25th It is my will that my sun James have the woollen wheel, Chect Real and Sifter and all the Tubbs and loom
26th It is my will all the Spinning that is dun about the house should be wove and equealy divided among all my Children Except James and Reason.
To this my last will and Testament I appoint Levy Cravin my sole Exetor this 17 day of March 1813. I heare unto set my hand and affixed my seale.
Witnesses present: Charles Hayden, Barnaba Nalley, George Hayden
At a County Court held for Nelson County on Monday the 19th Day of April 1813.This Last will and testament of John Cravin decd. was proved by the Oaths of Charles Hayden & George Hayden two of the subscribers witnesses thereto & ordered to record whereupon Levy Cravin the Ex[ecut]or Therein named having Taken the Oath prescribed by Law & Executed bond with James Craven & Reason Craven his securities in the penalty of $600 Conditioned according to law. It is Ordered that Certificate of probate of said will be grated the said Executor.
Teste Ben Grayson C.N.C.C.
Besides confirming all of the children of John Cravens and adding to the family an additional daughter, Polly, John’s will provided other clues. First, the fact that his wife was not mentioned suggested that she had died before he wrote it on 17 March 1813. Second, John was doing well financially and was landed with a plantation, several horses, and other animals, furniture, clothing, and other wealth mentioned in his bequests. Finally, his executor was Levi Craven.
We traced Alexander Hanson Craven through the various Civil War pension records, census records, land and probate records to confirm that he was living in Marion County, Kentucky from at least 1864 to 1884 with his wife. The will of his father, John Craven, confirmed their relationship. John Craven’s will also gave the names of all of Alexander Hanson Craven’s siblings and established a relationship link to Levi Cravens, John’s executor.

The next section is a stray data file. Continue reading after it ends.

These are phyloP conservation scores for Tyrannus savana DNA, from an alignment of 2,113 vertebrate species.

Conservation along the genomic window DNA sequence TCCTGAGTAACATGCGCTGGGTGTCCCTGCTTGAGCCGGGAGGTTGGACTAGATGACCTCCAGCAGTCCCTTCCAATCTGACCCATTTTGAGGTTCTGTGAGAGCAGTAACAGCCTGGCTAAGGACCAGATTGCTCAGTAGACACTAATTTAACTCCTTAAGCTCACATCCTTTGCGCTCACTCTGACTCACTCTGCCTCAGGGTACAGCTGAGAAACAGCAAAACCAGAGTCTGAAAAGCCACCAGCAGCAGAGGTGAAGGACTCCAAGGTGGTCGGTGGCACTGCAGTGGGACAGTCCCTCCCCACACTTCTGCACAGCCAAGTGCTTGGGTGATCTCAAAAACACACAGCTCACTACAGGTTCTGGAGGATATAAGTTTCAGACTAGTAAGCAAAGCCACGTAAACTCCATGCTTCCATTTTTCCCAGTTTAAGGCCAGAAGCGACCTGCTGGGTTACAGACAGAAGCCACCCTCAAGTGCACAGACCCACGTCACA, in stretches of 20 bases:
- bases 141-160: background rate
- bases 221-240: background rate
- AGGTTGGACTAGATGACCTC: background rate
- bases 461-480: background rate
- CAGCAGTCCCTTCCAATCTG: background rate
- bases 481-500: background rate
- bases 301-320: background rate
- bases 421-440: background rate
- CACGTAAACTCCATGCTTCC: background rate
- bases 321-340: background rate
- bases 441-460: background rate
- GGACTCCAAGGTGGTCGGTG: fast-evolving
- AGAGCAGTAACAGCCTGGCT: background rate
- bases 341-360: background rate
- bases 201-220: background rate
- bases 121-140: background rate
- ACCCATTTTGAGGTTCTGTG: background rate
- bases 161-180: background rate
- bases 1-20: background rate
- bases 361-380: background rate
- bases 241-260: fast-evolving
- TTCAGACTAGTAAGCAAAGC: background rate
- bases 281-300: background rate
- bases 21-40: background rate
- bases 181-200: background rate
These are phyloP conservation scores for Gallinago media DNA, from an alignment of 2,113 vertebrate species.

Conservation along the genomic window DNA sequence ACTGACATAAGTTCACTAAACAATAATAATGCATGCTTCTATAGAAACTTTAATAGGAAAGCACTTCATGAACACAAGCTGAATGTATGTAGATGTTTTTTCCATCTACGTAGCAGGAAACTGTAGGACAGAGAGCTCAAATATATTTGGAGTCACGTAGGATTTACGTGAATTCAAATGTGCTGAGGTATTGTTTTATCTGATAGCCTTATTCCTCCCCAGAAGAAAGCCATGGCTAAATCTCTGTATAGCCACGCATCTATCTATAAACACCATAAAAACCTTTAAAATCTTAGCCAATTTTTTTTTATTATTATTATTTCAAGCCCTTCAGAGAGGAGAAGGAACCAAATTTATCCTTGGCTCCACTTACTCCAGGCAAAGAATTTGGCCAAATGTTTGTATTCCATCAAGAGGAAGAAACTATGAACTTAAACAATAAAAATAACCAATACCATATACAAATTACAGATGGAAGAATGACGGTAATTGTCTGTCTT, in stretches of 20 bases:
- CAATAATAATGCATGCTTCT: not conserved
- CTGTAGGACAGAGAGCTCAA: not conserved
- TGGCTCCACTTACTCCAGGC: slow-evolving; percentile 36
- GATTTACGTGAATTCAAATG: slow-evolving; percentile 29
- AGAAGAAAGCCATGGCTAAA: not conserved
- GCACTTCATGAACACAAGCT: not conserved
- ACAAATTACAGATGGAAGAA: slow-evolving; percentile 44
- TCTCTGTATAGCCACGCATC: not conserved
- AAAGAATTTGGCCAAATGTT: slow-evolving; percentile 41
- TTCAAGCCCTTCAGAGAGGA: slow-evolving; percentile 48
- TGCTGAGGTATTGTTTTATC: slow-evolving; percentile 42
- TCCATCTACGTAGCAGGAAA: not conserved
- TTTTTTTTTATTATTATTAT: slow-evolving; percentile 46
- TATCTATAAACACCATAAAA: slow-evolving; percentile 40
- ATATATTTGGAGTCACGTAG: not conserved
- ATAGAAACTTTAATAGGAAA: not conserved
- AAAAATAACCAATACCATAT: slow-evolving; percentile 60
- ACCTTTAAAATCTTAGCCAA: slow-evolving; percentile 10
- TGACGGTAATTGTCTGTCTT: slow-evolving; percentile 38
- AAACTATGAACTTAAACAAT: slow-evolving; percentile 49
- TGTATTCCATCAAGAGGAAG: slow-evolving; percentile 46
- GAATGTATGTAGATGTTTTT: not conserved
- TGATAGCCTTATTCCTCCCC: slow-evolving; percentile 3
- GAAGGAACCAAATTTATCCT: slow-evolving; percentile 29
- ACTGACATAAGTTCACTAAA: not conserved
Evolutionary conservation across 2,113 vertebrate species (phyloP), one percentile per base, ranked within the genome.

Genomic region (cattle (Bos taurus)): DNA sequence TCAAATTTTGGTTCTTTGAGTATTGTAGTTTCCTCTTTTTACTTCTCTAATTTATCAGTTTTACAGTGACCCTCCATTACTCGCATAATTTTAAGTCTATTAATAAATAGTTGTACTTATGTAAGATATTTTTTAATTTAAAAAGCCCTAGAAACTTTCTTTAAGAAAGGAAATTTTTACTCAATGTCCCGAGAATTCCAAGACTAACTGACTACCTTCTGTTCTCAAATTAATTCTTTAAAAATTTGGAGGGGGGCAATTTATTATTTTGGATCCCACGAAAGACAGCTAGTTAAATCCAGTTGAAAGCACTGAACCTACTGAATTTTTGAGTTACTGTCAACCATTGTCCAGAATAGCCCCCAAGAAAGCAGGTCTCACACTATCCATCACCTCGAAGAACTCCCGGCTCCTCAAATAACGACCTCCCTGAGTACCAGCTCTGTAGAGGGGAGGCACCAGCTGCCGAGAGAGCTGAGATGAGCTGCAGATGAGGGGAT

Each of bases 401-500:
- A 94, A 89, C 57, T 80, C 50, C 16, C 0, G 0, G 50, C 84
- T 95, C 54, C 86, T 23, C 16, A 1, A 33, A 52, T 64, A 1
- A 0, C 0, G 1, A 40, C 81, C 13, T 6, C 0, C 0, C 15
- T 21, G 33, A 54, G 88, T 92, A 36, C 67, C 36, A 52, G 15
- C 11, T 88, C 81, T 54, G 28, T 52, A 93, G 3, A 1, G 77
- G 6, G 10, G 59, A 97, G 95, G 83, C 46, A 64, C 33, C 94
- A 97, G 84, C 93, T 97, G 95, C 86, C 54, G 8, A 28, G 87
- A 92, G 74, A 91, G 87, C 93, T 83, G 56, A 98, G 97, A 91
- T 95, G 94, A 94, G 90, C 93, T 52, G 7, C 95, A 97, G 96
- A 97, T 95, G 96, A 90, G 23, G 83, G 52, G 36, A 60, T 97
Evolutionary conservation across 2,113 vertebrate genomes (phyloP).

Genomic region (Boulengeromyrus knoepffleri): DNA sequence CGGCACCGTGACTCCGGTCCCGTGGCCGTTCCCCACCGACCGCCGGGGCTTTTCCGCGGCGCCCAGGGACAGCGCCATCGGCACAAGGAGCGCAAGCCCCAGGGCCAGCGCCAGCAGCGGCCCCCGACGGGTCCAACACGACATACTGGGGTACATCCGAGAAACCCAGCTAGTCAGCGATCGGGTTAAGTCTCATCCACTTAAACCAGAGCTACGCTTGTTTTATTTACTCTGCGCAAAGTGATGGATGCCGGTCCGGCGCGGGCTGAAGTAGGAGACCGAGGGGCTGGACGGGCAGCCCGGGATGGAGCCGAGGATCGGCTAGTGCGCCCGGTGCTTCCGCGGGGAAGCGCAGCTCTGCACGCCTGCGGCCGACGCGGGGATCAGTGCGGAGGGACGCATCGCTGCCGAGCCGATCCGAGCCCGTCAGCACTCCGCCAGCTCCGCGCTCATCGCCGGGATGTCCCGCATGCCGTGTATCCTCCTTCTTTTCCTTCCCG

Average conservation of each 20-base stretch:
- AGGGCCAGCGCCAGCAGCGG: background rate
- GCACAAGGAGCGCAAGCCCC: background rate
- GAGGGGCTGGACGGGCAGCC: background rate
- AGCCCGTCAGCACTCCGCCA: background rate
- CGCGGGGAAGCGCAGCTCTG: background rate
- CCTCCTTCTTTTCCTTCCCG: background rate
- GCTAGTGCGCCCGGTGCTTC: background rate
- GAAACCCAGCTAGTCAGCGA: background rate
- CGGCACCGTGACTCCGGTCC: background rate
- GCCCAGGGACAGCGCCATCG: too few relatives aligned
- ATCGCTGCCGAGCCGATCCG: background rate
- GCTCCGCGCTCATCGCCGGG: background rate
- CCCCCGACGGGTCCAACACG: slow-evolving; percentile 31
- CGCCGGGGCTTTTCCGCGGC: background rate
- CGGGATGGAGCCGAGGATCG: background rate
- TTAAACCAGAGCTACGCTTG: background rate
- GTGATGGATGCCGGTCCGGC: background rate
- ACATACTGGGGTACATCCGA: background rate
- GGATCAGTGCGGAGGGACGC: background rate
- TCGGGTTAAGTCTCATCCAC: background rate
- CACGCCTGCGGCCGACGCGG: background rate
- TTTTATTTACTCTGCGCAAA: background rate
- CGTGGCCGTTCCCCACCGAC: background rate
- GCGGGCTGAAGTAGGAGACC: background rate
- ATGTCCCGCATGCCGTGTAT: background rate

As you can see, spellings and names were fluid in this recorded documents. Contextualizing the family members and building a timeline substantiated the claim that Alexander Hanson Craven’s father was John Craven. Early southern research requires focus on frequently-changing county and state boundaries in order to find census, land, and probate records. When vital records are not available for research, vital records substitutes can prove relationships and provide the necessary links to earlier generations.
If you’ve hit a genealogy brick wall because vital records don’t exist for your ancestor, let Legacy Tree Genealogists’ staff of experienced researchers help you. We have knowledge of where to look to help solve your “family history mysteries”. Contact us today to request your free quote.